The months of negative advertising probably backfired. Most people had never seen more than a ten second soundbite of Romney prior to the debates. The real Romney is fairly moderate (which is why primary voters kept flirting with more conservative candidates during the primaries). He sounds reasonable. People who planned on sitting out the election gave Romney a second look and decided that he isn't so bad anyway. Romney didn't need to win the debated to attract these voters. He only had to look like a creditable alternative to Obama.

Obama likes to brag about the number of jobs created during his administration. In the last couple of weeks he had put out ads bragging about how well "his" recovery is going. The problem here is that you cannot manufacture a "morning in America" with feel-good ads. Obama had to cherry-pick his numbers. He quoted private-sector job growth while ignoring public-sector job loss and he only started counting from the lowest point. If you start counting from his inauguration then we are barely even. If you start at the height of employment under Bush then the economy is in terrible shape. People knew this even before Romney pointed out that job growth under Reagan was twice what it is now and that the economy is slowing down instead of speeding up.

You have to ask yourself, if the economy is doing so well then why is the Fed doing a third round of stimulus?

Romney is often criticized for being vague about his plans but he has at least announced them. Obama's reelection theme is "Forward" but he does not tell us where he is going. We know that he had an opertunity to pass a whole slate of legislation when his party controlled both houses of Congress and he squandered it by limiting his focus to Obamacare. He has suggested that his reelection would somehow shock the Republicans into working with him but if this fails, what does he hope to accomplish?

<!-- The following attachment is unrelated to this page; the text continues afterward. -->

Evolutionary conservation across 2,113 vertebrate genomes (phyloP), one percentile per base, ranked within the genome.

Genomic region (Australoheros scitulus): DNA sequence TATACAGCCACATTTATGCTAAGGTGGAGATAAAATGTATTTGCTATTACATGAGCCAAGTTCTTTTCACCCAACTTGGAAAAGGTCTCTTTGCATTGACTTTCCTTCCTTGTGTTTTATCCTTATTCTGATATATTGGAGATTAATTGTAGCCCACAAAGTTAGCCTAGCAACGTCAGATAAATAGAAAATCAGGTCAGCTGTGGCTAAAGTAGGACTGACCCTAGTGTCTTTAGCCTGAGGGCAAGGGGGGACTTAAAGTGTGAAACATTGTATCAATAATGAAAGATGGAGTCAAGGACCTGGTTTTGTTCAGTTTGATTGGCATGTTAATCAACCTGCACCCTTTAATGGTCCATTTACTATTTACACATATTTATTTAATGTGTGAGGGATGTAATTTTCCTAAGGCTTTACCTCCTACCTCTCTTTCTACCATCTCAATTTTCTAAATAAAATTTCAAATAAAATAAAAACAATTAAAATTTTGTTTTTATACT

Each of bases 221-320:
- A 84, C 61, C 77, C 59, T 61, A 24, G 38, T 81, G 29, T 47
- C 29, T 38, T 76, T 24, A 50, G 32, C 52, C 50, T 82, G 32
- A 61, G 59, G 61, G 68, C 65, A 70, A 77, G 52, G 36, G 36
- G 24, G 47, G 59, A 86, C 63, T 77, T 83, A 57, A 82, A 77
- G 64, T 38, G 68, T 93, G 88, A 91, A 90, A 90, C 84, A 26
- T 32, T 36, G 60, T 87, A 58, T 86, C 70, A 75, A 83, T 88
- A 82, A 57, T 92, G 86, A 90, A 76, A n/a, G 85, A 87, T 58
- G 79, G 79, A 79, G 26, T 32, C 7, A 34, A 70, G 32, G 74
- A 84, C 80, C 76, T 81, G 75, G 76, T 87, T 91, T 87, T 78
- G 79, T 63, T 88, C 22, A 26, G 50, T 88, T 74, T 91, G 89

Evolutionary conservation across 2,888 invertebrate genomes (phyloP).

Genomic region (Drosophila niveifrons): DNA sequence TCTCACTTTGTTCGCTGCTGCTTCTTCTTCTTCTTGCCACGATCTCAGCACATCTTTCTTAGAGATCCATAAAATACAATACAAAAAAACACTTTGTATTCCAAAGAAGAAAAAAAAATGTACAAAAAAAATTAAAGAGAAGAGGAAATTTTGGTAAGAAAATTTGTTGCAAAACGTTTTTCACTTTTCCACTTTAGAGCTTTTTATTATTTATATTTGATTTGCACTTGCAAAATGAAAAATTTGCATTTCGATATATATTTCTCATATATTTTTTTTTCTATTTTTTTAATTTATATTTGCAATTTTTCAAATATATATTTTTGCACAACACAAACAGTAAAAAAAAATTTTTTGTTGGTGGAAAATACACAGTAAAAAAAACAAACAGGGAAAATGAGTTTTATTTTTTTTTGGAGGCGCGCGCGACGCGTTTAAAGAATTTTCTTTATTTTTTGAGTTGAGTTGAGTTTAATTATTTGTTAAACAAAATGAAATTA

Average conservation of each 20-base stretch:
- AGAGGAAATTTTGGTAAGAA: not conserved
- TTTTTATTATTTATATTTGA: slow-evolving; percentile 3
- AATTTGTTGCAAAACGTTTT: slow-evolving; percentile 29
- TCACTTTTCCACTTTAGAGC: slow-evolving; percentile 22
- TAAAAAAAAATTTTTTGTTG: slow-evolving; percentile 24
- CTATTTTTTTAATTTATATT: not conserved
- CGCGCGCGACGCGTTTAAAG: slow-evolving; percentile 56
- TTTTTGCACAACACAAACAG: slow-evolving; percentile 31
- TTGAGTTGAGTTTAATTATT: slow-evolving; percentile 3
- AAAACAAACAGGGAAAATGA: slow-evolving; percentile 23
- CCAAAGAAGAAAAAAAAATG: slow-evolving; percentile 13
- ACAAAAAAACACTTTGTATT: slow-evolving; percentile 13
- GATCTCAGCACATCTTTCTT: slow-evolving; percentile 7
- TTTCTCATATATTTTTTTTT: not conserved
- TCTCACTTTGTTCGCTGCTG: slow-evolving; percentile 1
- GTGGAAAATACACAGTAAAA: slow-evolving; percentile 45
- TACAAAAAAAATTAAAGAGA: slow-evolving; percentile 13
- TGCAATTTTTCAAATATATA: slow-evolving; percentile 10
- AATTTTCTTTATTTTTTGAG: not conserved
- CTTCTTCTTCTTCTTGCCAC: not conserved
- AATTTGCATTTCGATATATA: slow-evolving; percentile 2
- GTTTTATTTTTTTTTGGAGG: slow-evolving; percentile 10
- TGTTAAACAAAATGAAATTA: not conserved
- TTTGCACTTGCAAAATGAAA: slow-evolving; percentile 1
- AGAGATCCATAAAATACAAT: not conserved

Obama has been asked this question multiple times. The best that he can come up with is that he wants to maintain a holding action to keep his accomplishments from being rolled back. This isn't much of a vision but "Forward" makes a better slogan than "Stand Still".

Obama's other reason for running - that he really, really hates Romney and will do anything to keep him out of the White House - it even less inspiring to voters.

So far, after months of campaigning, all we know for sure is that Obama wants to raise taxes on the rich and increase government spending. He isn't even willing to cut the amount we are spending on wars (which, as he points out are paid for with borrowed money). Instead he wants to redirect that money to other spending.

This is not a coherent case for reelection.

A lot of voters still have fond feelings for Obama and the Democrats are solidly behind him regardless of how poor a job he does but that leaves enough swing voters to turn the election against him.